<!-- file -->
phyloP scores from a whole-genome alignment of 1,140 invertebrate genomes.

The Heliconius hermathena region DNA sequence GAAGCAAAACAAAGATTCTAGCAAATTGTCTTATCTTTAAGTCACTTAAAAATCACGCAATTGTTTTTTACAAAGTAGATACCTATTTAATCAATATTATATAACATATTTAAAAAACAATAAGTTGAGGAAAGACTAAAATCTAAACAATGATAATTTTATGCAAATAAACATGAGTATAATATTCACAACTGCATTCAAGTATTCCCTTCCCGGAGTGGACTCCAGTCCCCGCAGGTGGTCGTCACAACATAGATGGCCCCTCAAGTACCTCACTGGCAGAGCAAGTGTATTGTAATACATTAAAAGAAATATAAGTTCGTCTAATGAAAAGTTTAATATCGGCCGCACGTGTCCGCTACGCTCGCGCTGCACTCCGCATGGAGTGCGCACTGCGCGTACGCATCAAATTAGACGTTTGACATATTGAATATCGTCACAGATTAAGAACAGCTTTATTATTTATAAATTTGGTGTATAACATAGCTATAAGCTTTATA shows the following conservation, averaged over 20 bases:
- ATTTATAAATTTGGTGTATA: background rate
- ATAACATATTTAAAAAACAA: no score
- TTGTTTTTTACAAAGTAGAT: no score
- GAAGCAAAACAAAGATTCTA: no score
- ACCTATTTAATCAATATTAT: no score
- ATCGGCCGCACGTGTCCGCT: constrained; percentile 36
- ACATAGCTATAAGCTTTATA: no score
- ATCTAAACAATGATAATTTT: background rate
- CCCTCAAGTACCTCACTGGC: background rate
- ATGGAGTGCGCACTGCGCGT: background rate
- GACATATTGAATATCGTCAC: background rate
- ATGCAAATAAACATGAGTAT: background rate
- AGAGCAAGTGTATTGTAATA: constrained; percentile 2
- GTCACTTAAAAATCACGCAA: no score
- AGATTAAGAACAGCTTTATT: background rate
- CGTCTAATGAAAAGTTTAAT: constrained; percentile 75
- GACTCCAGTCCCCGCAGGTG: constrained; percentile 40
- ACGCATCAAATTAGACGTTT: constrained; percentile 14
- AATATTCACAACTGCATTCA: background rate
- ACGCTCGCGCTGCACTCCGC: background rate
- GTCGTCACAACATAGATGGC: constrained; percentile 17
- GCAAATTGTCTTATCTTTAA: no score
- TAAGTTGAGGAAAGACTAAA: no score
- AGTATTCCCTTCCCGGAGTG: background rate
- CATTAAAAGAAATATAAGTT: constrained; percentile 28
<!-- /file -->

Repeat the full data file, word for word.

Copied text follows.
phyloP scores from a whole-genome alignment of 1,140 invertebrate genomes.

The Heliconius hermathena region DNA sequence GAAGCAAAACAAAGATTCTAGCAAATTGTCTTATCTTTAAGTCACTTAAAAATCACGCAATTGTTTTTTACAAAGTAGATACCTATTTAATCAATATTATATAACATATTTAAAAAACAATAAGTTGAGGAAAGACTAAAATCTAAACAATGATAATTTTATGCAAATAAACATGAGTATAATATTCACAACTGCATTCAAGTATTCCCTTCCCGGAGTGGACTCCAGTCCCCGCAGGTGGTCGTCACAACATAGATGGCCCCTCAAGTACCTCACTGGCAGAGCAAGTGTATTGTAATACATTAAAAGAAATATAAGTTCGTCTAATGAAAAGTTTAATATCGGCCGCACGTGTCCGCTACGCTCGCGCTGCACTCCGCATGGAGTGCGCACTGCGCGTACGCATCAAATTAGACGTTTGACATATTGAATATCGTCACAGATTAAGAACAGCTTTATTATTTATAAATTTGGTGTATAACATAGCTATAAGCTTTATA shows the following conservation, averaged over 20 bases:
- ATTTATAAATTTGGTGTATA: background rate
- ATAACATATTTAAAAAACAA: no score
- TTGTTTTTTACAAAGTAGAT: no score
- GAAGCAAAACAAAGATTCTA: no score
- ACCTATTTAATCAATATTAT: no score
- ATCGGCCGCACGTGTCCGCT: constrained; percentile 36
- ACATAGCTATAAGCTTTATA: no score
- ATCTAAACAATGATAATTTT: background rate
- CCCTCAAGTACCTCACTGGC: background rate
- ATGGAGTGCGCACTGCGCGT: background rate
- GACATATTGAATATCGTCAC: background rate
- ATGCAAATAAACATGAGTAT: background rate
- AGAGCAAGTGTATTGTAATA: constrained; percentile 2
- GTCACTTAAAAATCACGCAA: no score
- AGATTAAGAACAGCTTTATT: background rate
- CGTCTAATGAAAAGTTTAAT: constrained; percentile 75
- GACTCCAGTCCCCGCAGGTG: constrained; percentile 40
- ACGCATCAAATTAGACGTTT: constrained; percentile 14
- AATATTCACAACTGCATTCA: background rate
- ACGCTCGCGCTGCACTCCGC: background rate
- GTCGTCACAACATAGATGGC: constrained; percentile 17
- GCAAATTGTCTTATCTTTAA: no score
- TAAGTTGAGGAAAGACTAAA: no score
- AGTATTCCCTTCCCGGAGTG: background rate
- CATTAAAAGAAATATAAGTT: constrained; percentile 28